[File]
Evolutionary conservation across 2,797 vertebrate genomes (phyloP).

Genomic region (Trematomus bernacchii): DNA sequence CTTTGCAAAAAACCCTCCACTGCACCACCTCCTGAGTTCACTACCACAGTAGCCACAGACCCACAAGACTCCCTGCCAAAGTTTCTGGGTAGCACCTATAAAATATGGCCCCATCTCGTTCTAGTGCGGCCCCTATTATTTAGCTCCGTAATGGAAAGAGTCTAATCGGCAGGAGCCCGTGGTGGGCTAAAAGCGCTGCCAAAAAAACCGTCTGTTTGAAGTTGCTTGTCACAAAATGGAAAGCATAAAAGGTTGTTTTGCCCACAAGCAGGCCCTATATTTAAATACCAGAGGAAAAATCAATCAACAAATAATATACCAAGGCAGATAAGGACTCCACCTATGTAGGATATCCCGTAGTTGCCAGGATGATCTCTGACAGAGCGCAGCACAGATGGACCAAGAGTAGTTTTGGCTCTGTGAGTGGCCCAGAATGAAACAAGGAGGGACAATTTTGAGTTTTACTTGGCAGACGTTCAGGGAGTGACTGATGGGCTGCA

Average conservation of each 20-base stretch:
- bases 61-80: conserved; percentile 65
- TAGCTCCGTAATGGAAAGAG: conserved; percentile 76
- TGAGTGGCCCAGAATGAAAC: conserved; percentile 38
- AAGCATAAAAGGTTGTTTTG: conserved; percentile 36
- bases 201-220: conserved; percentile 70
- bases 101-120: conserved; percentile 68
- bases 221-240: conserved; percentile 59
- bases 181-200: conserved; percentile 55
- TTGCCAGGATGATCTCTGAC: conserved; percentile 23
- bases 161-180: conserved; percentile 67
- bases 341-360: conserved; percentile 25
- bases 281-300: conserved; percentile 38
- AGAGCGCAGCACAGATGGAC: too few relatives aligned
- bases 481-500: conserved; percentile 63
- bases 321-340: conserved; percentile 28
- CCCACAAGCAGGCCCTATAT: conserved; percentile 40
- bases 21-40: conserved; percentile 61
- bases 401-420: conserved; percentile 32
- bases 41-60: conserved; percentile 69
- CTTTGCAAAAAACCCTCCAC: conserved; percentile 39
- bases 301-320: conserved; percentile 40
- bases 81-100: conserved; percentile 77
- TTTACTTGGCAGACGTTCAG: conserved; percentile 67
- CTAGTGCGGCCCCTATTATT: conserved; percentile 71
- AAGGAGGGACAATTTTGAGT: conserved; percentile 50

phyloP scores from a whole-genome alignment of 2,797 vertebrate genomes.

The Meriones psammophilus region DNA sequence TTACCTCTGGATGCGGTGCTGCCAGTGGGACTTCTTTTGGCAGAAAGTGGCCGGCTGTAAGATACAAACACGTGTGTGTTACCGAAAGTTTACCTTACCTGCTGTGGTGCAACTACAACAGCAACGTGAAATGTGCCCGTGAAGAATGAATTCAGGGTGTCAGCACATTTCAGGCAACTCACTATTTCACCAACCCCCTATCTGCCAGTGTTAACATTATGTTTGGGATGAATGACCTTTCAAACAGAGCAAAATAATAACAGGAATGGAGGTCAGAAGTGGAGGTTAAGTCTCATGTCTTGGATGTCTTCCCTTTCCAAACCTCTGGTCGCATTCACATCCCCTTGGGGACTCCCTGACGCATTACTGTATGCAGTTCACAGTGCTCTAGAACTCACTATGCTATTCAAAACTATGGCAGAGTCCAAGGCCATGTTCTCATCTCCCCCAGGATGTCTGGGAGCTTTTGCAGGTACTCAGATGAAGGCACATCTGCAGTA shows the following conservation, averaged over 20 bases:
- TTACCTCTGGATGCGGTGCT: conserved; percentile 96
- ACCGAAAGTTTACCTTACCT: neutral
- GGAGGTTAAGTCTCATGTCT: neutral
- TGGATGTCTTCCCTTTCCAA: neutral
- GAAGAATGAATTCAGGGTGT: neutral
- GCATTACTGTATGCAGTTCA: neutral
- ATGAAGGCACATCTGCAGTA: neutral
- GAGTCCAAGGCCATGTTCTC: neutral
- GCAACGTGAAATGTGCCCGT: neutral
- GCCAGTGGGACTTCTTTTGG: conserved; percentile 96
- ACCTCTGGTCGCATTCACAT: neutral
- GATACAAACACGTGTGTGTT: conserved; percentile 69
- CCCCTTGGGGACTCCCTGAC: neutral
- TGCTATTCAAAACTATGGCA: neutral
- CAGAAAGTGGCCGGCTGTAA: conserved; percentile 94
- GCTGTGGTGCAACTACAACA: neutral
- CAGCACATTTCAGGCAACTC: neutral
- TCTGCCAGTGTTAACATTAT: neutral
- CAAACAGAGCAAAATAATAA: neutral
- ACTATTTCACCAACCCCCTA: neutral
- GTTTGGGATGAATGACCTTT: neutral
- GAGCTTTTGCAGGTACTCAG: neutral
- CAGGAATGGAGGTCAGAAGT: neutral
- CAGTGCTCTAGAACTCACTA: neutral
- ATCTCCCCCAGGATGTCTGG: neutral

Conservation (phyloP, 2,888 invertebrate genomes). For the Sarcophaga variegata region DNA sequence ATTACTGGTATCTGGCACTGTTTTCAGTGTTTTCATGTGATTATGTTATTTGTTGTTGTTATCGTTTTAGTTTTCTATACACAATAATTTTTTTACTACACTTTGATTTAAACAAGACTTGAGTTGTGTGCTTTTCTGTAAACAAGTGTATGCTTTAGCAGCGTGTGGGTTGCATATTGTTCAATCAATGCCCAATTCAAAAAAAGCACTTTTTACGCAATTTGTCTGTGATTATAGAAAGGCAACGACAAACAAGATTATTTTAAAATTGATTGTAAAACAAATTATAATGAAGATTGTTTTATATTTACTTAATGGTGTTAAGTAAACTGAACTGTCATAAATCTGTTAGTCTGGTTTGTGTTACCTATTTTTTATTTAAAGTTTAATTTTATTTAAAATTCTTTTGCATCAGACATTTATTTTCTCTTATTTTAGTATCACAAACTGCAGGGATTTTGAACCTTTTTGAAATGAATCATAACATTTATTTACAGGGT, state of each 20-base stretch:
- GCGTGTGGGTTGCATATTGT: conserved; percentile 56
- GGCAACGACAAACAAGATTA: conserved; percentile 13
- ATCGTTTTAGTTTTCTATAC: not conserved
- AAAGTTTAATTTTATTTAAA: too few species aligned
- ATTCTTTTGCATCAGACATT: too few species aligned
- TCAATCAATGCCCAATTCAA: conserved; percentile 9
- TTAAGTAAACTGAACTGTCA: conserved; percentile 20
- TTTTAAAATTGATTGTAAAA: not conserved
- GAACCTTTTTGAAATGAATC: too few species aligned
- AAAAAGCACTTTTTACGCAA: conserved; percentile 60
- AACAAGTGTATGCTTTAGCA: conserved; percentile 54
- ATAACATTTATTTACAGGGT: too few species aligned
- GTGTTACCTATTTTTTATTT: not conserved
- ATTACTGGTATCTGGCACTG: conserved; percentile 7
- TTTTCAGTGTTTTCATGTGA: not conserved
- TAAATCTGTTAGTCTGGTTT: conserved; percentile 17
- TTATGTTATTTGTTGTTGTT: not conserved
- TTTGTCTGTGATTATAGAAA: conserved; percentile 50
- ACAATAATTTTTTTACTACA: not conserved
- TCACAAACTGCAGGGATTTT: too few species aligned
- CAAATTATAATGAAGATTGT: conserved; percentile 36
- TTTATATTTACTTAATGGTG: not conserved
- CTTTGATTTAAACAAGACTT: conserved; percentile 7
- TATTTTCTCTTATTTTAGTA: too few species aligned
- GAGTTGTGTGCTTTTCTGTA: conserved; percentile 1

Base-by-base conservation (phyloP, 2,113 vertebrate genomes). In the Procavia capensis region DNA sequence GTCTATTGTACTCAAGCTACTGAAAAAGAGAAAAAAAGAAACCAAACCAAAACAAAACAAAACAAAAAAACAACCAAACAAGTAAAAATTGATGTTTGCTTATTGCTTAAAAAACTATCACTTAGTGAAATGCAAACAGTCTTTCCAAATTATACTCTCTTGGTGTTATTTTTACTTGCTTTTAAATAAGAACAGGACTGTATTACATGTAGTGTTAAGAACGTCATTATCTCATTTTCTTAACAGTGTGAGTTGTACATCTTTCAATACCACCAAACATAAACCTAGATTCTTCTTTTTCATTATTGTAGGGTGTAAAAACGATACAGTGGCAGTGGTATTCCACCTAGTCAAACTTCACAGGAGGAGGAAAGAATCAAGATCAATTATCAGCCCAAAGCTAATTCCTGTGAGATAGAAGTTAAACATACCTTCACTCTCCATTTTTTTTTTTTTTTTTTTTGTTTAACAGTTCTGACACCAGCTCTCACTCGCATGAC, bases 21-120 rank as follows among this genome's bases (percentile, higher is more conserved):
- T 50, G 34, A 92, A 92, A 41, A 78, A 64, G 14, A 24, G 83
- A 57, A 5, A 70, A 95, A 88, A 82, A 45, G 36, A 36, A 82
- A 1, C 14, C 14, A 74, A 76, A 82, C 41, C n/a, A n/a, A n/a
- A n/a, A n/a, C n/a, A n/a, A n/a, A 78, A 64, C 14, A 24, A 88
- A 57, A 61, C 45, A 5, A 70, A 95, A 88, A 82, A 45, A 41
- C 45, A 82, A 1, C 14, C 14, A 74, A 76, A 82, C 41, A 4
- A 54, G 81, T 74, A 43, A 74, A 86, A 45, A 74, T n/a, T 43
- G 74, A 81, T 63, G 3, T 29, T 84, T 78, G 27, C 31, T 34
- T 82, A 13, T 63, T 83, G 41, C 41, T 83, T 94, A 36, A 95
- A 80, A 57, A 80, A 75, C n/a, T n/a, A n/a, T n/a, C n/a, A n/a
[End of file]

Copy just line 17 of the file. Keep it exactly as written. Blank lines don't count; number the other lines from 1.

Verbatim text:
- bases 481-500: conserved; percentile 63